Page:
Stuff and Nonsense

Stuff and Nonsense by A.B. Frost cover, tragedy and comedy masks surrounded by text

Stuff and Nonsense

Written by A. B. Frost

England, George Routledge & Sons, 1884

8.3" x 10.75"

Kerlan Collection, Children's Literature Research Collections

University of Minnesota Libraries

A dynamic American line artist and cartoonist, A. B. Frost produced a series of sequential slapstick drawings in the late 1870s that anticipated by a decade or more the invention of the comic strip. Frost had recently returned from a two-year cartooning trip to London, where he almost certainly would have seen Randolph Caldecott's much-talked-about picture books, and could easily have met Caldecott and his cartoonist friends. In this drawing and limerick, he pokes spritely fun at the audacity of a photographer-Eadweard Muybridge, of course-for presuming to teach real artists the truth about horses by mechanical means.


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The Horse in Motion by  Eadweard Muybridge, several still images of horses running

Motion Study of a Horse from Animal Locomotion

Eadweard Muybridge, circa 1878

Library of Congress Prints and Photographs Division

http://hdl.loc.gov/loc.pnp/cph.3a45870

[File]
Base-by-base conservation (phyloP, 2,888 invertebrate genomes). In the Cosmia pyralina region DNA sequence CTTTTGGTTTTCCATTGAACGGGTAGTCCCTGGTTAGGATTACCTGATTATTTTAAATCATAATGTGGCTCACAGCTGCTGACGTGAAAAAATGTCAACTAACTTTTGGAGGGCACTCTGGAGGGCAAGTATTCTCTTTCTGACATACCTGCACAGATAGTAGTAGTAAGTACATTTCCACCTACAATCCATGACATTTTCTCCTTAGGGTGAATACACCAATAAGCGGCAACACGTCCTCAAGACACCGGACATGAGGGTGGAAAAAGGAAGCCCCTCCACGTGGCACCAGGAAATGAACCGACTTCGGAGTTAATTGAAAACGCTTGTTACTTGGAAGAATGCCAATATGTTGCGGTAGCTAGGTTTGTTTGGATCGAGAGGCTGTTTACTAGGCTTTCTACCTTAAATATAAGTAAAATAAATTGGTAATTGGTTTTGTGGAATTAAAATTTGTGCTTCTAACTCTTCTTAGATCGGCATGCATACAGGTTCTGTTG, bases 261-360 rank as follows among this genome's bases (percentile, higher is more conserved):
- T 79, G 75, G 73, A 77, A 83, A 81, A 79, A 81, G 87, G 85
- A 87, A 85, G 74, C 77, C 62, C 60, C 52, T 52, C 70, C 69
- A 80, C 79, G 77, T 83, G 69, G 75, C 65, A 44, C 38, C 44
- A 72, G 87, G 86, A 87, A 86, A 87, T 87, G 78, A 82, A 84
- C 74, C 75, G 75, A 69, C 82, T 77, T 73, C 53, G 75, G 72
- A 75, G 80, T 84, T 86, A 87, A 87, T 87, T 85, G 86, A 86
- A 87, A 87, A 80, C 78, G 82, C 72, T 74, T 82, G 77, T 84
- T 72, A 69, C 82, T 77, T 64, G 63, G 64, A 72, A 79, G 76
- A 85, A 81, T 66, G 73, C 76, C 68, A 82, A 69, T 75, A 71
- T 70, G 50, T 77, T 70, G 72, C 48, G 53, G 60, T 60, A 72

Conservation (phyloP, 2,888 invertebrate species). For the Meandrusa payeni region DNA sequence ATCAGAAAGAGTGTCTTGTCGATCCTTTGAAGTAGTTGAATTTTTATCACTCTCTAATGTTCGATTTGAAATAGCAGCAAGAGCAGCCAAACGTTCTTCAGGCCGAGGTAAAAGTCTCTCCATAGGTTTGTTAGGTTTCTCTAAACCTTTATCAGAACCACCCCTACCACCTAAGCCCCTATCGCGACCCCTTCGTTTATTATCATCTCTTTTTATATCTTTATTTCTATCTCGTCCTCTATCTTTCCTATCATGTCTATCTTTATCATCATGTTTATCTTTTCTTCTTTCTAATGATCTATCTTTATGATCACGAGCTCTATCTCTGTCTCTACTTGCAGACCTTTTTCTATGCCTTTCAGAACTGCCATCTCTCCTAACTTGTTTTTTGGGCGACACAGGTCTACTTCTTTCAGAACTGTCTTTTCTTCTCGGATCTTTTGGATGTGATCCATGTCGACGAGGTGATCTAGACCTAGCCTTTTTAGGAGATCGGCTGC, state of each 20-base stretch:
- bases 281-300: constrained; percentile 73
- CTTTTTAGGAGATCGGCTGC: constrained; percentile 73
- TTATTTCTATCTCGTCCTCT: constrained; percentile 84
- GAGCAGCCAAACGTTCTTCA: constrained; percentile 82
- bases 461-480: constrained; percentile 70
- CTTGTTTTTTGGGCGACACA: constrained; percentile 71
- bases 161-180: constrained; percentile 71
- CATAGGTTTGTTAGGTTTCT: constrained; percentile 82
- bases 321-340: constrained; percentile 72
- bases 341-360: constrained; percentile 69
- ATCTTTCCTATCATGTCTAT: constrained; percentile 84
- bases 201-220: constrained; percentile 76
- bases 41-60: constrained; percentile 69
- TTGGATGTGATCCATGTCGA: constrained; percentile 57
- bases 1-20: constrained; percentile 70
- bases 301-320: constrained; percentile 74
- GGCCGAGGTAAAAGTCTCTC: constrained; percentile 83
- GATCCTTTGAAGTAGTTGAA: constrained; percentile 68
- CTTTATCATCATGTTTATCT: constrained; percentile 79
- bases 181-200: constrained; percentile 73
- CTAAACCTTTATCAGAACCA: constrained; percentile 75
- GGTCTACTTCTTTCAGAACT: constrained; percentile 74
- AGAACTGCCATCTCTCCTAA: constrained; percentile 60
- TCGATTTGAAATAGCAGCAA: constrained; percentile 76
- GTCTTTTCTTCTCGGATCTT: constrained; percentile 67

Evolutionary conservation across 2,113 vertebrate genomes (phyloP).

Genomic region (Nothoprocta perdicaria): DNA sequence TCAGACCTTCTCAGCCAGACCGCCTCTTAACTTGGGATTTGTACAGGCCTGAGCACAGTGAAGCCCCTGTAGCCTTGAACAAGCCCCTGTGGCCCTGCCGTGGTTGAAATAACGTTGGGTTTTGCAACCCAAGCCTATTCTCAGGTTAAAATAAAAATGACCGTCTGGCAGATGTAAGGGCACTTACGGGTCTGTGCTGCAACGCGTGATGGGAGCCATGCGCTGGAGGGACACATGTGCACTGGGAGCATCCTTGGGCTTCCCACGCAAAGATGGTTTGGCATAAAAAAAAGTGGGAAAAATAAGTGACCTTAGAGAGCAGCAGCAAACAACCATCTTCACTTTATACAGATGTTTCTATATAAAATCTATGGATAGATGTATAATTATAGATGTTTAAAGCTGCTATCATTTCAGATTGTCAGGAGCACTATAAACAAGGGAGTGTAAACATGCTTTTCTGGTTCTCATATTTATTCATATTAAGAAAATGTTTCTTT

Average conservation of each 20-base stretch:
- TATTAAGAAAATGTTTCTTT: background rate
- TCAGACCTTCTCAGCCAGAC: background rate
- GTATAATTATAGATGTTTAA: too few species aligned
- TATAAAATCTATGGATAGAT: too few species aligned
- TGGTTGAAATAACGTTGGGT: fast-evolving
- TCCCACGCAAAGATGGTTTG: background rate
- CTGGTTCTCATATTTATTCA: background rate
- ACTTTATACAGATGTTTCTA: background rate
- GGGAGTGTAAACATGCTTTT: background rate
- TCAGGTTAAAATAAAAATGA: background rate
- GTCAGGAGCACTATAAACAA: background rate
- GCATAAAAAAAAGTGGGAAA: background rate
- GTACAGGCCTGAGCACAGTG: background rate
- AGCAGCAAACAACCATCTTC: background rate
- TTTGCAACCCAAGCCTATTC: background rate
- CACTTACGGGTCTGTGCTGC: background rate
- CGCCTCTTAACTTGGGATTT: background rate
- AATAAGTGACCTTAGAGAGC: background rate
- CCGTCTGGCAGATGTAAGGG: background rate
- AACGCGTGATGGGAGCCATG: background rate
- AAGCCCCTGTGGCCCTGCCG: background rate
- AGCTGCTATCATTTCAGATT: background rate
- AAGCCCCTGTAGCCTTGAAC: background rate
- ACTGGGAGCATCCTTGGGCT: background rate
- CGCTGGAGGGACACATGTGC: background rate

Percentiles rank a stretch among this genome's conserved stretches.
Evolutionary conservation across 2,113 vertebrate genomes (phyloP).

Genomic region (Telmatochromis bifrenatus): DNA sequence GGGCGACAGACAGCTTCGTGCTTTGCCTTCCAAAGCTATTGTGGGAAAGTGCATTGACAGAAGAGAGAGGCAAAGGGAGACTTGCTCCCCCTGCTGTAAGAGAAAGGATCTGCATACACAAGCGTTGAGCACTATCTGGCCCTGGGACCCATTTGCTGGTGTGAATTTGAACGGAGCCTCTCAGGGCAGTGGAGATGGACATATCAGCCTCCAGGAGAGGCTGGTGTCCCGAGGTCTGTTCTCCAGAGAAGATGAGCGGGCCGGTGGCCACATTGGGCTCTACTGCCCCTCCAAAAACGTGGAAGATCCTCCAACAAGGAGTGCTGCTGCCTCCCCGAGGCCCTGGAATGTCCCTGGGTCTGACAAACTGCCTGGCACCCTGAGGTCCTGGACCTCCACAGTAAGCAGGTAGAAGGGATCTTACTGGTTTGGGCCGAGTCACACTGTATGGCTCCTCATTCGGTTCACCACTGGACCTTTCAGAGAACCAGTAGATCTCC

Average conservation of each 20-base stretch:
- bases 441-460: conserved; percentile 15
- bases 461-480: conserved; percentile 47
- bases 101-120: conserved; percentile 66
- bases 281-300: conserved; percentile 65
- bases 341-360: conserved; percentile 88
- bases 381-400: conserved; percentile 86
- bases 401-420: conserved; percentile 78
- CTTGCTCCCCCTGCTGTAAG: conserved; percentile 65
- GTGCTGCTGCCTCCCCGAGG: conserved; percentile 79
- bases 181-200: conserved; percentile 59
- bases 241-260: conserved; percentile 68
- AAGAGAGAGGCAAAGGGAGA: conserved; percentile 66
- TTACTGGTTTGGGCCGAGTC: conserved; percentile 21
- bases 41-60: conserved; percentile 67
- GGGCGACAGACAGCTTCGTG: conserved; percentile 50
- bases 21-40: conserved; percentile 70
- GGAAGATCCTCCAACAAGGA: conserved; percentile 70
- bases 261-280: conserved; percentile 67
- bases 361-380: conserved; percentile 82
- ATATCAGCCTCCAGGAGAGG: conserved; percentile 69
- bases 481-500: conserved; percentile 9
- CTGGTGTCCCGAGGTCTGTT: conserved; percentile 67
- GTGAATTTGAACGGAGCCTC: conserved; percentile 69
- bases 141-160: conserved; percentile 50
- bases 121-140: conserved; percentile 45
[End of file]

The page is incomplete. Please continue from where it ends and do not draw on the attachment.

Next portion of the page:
Public Domain https://commons.wikimedia.org/w/index.php?curid=88447

Like Randolph Caldecott, English-born American photographer Eadweard Muybridge embraced the late Victorian artist's quintessential challenge of stopping time and capturing motion on canvas or the printed page. Muybridge undertook his motion experiments at the behest of railroad magnate Leland Stanford, a horse-racing enthusiast who wished to determine once and for all whether a galloping horse ever had all four of its legs off the ground at once. Employing a stop-action camera of his own devising, Muybridge proved decisively—as in the sequence shown here—that they did. He went on to produce an encylopediac analysis of animals and humans in motion that was thereafter studied by artists—Caldecott most likely among them.